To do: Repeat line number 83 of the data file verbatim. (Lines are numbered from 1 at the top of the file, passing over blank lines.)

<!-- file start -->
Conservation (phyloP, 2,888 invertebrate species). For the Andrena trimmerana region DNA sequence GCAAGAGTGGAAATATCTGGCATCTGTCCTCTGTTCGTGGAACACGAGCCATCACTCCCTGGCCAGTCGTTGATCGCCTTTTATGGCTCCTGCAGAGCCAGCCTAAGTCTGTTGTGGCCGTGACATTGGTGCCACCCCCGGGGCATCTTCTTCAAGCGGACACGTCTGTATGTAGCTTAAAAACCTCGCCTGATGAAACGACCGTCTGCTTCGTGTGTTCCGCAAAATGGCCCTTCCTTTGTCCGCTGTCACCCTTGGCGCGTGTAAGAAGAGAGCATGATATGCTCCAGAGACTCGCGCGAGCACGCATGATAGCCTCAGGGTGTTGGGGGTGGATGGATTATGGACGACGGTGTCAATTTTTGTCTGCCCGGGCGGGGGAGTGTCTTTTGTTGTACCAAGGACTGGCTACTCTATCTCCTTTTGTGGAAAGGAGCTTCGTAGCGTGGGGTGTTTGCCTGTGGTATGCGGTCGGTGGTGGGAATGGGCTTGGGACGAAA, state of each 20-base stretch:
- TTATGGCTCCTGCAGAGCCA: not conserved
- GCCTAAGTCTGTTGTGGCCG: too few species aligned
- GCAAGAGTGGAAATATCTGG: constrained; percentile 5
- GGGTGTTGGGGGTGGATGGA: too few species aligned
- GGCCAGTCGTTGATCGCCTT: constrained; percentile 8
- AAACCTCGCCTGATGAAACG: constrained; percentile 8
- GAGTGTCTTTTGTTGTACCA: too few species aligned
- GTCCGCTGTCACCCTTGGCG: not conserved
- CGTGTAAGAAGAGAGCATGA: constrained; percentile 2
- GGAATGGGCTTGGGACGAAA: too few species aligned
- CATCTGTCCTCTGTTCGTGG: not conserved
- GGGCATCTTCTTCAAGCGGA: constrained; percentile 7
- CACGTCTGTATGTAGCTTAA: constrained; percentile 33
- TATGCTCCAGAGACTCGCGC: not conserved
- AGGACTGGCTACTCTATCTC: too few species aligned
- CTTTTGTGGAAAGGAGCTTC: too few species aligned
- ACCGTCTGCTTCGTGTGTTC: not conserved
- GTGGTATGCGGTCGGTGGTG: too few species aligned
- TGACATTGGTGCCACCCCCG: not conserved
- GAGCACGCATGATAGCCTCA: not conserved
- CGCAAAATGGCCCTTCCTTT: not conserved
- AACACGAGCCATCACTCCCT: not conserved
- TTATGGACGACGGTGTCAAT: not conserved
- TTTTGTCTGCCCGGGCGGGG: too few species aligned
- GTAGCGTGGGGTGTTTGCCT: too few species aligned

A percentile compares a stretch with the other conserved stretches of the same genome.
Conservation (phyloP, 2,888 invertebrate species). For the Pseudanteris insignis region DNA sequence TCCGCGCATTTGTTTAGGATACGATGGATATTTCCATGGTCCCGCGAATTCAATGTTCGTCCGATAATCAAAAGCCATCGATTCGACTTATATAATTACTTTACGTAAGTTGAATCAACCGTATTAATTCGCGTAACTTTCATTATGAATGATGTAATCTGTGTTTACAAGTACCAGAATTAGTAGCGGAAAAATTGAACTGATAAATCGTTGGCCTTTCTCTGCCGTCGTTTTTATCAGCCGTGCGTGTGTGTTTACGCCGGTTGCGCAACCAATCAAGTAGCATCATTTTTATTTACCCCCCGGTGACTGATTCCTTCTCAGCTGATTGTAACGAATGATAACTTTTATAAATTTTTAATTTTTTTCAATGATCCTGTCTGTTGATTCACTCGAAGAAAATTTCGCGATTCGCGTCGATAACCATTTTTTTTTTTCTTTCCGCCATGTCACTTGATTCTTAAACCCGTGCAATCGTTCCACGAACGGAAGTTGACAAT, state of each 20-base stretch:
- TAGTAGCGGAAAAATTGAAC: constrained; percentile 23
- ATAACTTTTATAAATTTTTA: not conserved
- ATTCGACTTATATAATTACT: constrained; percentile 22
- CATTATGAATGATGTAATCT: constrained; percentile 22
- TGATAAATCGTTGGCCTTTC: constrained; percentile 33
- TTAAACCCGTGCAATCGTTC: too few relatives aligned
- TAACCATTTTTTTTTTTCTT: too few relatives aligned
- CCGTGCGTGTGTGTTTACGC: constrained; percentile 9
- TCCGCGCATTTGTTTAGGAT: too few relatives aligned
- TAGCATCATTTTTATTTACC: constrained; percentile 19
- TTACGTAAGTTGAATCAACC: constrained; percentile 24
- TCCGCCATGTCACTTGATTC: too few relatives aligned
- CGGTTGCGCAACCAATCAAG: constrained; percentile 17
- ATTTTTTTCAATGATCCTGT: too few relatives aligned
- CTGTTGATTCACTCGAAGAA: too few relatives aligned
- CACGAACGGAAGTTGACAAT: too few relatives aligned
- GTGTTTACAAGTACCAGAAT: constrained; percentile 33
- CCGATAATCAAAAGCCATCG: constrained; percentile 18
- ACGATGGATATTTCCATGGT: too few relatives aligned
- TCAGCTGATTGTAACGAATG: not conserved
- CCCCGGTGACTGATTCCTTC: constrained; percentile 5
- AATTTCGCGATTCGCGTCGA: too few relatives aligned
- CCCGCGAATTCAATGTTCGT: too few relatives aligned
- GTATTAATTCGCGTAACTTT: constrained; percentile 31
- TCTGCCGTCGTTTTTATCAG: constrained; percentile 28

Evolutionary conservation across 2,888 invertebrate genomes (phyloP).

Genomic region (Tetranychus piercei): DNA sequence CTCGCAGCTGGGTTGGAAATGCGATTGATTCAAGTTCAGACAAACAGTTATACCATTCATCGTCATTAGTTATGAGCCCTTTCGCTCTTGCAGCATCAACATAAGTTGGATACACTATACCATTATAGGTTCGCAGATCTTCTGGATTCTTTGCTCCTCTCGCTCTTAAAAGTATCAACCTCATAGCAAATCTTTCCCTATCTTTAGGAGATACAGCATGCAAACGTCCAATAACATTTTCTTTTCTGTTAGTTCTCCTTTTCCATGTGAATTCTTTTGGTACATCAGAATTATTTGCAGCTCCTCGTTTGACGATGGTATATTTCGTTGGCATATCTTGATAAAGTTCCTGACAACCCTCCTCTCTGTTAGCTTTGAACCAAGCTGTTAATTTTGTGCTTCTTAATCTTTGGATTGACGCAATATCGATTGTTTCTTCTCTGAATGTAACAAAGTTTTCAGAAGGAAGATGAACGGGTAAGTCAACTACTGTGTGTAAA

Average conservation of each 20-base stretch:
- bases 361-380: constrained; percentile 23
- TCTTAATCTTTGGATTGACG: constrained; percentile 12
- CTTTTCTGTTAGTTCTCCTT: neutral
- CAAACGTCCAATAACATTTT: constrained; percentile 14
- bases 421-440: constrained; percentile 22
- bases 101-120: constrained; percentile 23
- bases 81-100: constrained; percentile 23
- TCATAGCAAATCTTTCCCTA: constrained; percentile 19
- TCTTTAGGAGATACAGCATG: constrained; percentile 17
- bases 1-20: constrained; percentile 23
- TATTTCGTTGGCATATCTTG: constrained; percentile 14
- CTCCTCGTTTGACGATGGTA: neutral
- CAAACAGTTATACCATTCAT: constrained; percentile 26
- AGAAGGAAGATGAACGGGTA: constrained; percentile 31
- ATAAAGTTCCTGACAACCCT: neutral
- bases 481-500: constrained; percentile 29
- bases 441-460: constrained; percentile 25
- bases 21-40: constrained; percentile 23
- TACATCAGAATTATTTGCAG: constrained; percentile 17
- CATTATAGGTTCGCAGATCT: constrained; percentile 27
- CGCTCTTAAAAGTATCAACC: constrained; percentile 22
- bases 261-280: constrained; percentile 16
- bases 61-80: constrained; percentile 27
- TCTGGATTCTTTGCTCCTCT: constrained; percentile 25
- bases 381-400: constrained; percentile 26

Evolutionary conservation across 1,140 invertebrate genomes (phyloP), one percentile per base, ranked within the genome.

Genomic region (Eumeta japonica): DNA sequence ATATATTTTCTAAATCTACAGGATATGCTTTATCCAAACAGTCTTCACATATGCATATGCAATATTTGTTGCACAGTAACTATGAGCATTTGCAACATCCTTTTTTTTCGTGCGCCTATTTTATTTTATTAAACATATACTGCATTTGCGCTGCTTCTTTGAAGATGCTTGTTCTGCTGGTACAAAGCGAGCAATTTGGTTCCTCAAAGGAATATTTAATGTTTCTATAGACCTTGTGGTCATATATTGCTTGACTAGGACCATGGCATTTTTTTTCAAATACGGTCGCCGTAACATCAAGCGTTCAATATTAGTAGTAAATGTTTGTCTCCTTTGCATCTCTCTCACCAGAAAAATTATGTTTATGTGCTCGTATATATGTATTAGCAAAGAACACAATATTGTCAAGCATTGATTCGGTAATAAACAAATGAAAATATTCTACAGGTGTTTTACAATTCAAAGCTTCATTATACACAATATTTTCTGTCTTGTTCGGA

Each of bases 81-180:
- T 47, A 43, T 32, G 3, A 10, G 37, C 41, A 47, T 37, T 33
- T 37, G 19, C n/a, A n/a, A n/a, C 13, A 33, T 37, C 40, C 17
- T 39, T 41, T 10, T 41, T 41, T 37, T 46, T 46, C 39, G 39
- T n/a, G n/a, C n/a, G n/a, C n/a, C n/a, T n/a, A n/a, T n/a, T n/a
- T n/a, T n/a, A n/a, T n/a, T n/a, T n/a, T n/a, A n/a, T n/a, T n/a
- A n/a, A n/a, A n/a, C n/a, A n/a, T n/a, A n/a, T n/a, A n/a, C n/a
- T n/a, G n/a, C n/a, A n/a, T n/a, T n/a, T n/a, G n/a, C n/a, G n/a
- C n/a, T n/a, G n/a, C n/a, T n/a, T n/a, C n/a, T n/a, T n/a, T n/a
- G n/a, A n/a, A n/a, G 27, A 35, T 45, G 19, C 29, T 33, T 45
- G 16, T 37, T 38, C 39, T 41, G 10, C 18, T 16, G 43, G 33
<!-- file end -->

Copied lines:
Genomic region (Eumeta japonica): DNA sequence ATATATTTTCTAAATCTACAGGATATGCTTTATCCAAACAGTCTTCACATATGCATATGCAATATTTGTTGCACAGTAACTATGAGCATTTGCAACATCCTTTTTTTTCGTGCGCCTATTTTATTTTATTAAACATATACTGCATTTGCGCTGCTTCTTTGAAGATGCTTGTTCTGCTGGTACAAAGCGAGCAATTTGGTTCCTCAAAGGAATATTTAATGTTTCTATAGACCTTGTGGTCATATATTGCTTGACTAGGACCATGGCATTTTTTTTCAAATACGGTCGCCGTAACATCAAGCGTTCAATATTAGTAGTAAATGTTTGTCTCCTTTGCATCTCTCTCACCAGAAAAATTATGTTTATGTGCTCGTATATATGTATTAGCAAAGAACACAATATTGTCAAGCATTGATTCGGTAATAAACAAATGAAAATATTCTACAGGTGTTTTACAATTCAAAGCTTCATTATACACAATATTTTCTGTCTTGTTCGGA